TIFF 2002: ‘The Emperor’s Club’ Film Review

by W. Andrew Powell
The Emperor's Club

Kevin Kline has been wowing me for years with his work in a multitude of diverse film, like the romantic comedy, French Kiss, or more serious roles like the character George Monroe in Life as a House. Now, in The Emperor’s Club he seems to be borrowing a page from Robin Williams with a film that almost screams, “I want to be like Dead Poets Society“. The difference is, this is a film about morality and honesty, where Dead Poets was about being an individual.

Kline however is no John Keating. He’s not quite so far out in left field, but he is still one of those teachers who stands out beyond the regular crowd of bland and uninteresting people who take on the role of the educator. He stars as William Hundert, a morally upstanding history teacher who deals with the distant past, as opposed to recent history. When the film begins, we start off in present day as he is about to sit in on an event in his honor, but we quickly jump back into his first year as a teacher at an all boys school. There, after a short introduction that firmly entrenches us in the fabric of Hundert’s being, we see the obvious catalyst of the story – the arrival of the difficult new student, Sedgewick Bell (played by Emile Hirsch), who also happens to be the son of a local senator.

The introduction of Sedgewick, which is an obvious catalyst and a bit of a cliched opening crisis, is still powerful enough to draw you deeper into the story. It’s also the perfect place to really see Kline doing what he does best – react. Here we see the start of how Kline’s character deals with change and problems, and in almost every case, we also get some of the best lines of the entire script. One of the best of these also just happens to be very early on when Hundert proves that Sedgewick isn’t very bright and really hasn’t been trying while the rest of the class is dead-on in their studies.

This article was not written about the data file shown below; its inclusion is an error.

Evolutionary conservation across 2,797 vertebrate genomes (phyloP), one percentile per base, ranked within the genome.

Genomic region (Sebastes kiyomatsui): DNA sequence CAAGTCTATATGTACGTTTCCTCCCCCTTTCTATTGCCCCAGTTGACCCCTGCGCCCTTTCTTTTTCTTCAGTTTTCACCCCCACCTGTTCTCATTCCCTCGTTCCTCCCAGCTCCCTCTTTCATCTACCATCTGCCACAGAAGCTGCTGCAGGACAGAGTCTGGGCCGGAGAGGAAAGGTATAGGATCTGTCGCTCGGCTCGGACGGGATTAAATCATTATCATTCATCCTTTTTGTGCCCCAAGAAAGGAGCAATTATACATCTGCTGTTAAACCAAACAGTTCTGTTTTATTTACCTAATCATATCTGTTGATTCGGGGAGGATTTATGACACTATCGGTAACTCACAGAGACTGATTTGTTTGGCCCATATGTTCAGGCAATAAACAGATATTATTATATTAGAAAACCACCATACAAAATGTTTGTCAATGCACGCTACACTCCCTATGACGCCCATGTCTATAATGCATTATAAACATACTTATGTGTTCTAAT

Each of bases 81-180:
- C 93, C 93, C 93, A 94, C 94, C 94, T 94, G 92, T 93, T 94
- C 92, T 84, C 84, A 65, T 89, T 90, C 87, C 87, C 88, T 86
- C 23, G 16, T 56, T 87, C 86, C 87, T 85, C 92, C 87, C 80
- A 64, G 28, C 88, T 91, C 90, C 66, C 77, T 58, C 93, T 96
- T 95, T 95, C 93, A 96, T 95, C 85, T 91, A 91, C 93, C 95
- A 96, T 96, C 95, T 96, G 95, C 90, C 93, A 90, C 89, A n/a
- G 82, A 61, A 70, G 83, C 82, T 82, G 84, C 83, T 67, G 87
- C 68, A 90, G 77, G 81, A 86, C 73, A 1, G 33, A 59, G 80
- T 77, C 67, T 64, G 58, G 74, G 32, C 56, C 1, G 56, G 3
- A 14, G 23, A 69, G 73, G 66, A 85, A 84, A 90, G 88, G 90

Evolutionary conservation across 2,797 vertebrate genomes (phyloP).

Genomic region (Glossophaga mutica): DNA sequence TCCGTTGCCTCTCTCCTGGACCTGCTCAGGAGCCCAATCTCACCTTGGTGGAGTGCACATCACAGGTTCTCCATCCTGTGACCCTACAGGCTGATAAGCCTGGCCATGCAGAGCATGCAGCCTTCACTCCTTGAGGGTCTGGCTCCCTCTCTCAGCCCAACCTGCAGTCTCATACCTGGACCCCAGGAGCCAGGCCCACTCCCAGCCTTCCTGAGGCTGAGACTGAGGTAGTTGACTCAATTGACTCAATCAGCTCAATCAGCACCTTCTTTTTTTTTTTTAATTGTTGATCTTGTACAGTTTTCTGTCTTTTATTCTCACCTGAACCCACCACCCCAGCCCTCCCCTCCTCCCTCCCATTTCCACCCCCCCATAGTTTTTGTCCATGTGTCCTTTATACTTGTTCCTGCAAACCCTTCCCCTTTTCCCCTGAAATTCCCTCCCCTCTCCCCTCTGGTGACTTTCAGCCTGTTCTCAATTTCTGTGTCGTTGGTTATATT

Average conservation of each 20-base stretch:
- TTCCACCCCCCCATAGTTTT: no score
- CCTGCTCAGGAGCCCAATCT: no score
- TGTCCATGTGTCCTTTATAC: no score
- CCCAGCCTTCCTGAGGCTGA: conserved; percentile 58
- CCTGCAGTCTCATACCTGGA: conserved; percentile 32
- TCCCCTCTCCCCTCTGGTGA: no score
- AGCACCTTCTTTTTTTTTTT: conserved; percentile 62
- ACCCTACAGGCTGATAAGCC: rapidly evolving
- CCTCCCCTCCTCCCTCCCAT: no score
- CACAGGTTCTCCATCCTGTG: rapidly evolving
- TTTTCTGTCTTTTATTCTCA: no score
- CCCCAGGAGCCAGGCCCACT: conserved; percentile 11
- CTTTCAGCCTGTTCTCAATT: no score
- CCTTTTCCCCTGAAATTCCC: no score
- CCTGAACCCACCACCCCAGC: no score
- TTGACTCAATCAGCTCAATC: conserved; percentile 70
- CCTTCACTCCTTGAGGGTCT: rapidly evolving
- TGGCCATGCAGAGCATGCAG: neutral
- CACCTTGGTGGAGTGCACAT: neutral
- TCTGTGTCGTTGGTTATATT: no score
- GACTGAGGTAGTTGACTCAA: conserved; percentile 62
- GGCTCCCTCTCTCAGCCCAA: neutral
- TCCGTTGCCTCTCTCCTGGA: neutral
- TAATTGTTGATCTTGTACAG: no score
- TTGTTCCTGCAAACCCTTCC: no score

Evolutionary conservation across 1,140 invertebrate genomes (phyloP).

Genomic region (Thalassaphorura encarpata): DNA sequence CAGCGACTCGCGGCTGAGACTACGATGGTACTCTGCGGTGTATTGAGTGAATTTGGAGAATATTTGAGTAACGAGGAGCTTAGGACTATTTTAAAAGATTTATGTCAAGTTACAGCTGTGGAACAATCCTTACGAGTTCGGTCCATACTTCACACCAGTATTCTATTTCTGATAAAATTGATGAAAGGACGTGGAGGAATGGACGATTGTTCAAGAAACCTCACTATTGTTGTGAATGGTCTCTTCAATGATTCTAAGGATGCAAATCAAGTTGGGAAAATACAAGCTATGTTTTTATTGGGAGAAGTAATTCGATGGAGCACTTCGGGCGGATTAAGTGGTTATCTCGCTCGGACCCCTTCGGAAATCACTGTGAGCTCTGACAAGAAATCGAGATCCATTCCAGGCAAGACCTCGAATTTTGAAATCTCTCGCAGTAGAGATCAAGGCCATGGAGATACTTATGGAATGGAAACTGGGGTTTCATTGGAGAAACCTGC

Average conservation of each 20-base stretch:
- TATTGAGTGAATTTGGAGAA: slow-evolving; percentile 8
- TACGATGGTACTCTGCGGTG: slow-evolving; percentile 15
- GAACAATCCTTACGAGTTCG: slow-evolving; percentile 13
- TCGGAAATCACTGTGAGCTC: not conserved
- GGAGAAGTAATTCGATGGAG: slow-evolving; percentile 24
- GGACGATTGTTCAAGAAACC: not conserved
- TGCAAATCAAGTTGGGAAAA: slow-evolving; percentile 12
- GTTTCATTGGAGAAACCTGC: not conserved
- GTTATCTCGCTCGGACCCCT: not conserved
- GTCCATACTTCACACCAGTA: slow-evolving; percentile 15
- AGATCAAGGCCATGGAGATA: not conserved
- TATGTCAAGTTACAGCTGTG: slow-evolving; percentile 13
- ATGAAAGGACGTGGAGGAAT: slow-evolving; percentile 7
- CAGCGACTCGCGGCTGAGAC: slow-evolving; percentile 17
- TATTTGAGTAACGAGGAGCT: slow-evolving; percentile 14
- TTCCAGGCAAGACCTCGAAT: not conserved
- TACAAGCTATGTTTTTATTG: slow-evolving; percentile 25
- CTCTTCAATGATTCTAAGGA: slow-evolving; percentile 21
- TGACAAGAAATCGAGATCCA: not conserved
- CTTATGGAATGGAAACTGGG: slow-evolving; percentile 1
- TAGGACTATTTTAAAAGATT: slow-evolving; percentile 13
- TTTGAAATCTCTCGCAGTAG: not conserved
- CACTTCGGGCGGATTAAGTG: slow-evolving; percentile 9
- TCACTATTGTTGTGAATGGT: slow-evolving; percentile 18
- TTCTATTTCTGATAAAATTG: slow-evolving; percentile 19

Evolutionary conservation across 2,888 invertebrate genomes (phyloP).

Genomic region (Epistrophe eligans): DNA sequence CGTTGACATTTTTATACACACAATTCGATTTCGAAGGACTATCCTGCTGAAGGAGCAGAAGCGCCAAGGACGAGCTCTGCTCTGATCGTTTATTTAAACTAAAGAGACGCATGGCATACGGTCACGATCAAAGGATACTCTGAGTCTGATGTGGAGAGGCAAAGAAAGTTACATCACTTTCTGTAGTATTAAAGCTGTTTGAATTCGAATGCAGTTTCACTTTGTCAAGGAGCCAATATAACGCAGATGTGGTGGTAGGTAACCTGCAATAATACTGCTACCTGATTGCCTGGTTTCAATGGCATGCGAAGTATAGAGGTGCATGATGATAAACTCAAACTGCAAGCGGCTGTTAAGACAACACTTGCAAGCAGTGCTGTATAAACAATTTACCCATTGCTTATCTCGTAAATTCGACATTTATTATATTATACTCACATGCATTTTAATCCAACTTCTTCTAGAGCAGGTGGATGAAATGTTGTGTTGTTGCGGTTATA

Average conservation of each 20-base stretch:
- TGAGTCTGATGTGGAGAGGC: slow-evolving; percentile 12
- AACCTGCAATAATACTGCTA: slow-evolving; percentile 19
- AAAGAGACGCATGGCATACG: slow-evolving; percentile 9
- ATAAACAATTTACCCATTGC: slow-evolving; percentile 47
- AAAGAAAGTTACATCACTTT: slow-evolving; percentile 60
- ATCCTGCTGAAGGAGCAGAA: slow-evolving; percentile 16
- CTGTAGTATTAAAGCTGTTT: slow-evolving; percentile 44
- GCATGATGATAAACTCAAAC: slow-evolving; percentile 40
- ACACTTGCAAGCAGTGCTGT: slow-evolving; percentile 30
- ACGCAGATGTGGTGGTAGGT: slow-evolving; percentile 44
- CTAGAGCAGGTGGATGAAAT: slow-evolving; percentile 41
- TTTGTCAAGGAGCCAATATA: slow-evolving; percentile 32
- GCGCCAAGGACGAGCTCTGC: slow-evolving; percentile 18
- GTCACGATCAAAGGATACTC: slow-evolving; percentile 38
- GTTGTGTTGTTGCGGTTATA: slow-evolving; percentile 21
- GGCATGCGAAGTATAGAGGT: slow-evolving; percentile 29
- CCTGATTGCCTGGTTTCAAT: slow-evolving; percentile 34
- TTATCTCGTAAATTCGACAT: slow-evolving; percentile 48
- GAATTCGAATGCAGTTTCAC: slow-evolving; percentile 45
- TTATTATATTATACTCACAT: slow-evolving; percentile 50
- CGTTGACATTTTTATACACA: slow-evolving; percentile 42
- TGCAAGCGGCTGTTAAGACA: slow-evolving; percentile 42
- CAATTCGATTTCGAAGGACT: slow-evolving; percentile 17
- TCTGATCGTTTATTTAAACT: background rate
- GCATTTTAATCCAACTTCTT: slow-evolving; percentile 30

At times, the marvel of this film is Kline’s ability to make your heart bleed. Between his character’s care and concern for his students, which feels real, and his issues with Elizabeth (played by Embeth Davidtz), the lady he can’t seem to ever be with, Kline captures this character in every pore and breathes the magic back out at us.

One small failing in the film though is the preoccupation with Hundert’s class. While I think the focus neatly makes the audience consider everything from Hundert’s point of view, I don’t think the film is totally adept at making that point of view complete. It feels well thought-out, but it also feels like something is missing from what we’re seeing. Where Dead Poets Society provided a view on the character’s lives and experiences, The Emperor’s Club is much more restrained and gives a much narrower vision that just doesn’t feel complete. Looking into the student’s other classes or into more of their external exploits would have been a nice way of solving this problem.

Still, Emperor’s Club is sad, touching, and a grandiose film with a story that sucks you in and makes you care about every event and person. The exceptional performances by the entire cast is part of the reason I think the film even succeeds as much as it does though because in many ways, the script doesn’t quite delve deep enough. In particular, I think the film fails to draw the film together properly in the final 15 minutes, which could have been much more fulfilling.

I’m still very impressed by the full effect of the film, it’s honest message, and the powerful performance that Kline offers up. Seeing Kline do all that he can with this part and creating a passion in Hundert’s eyes, and hearing him spout so much wisdom on the history of Rome and its ideals is enough to make me hope that Kline gets the respect he deserves after a performance like this.

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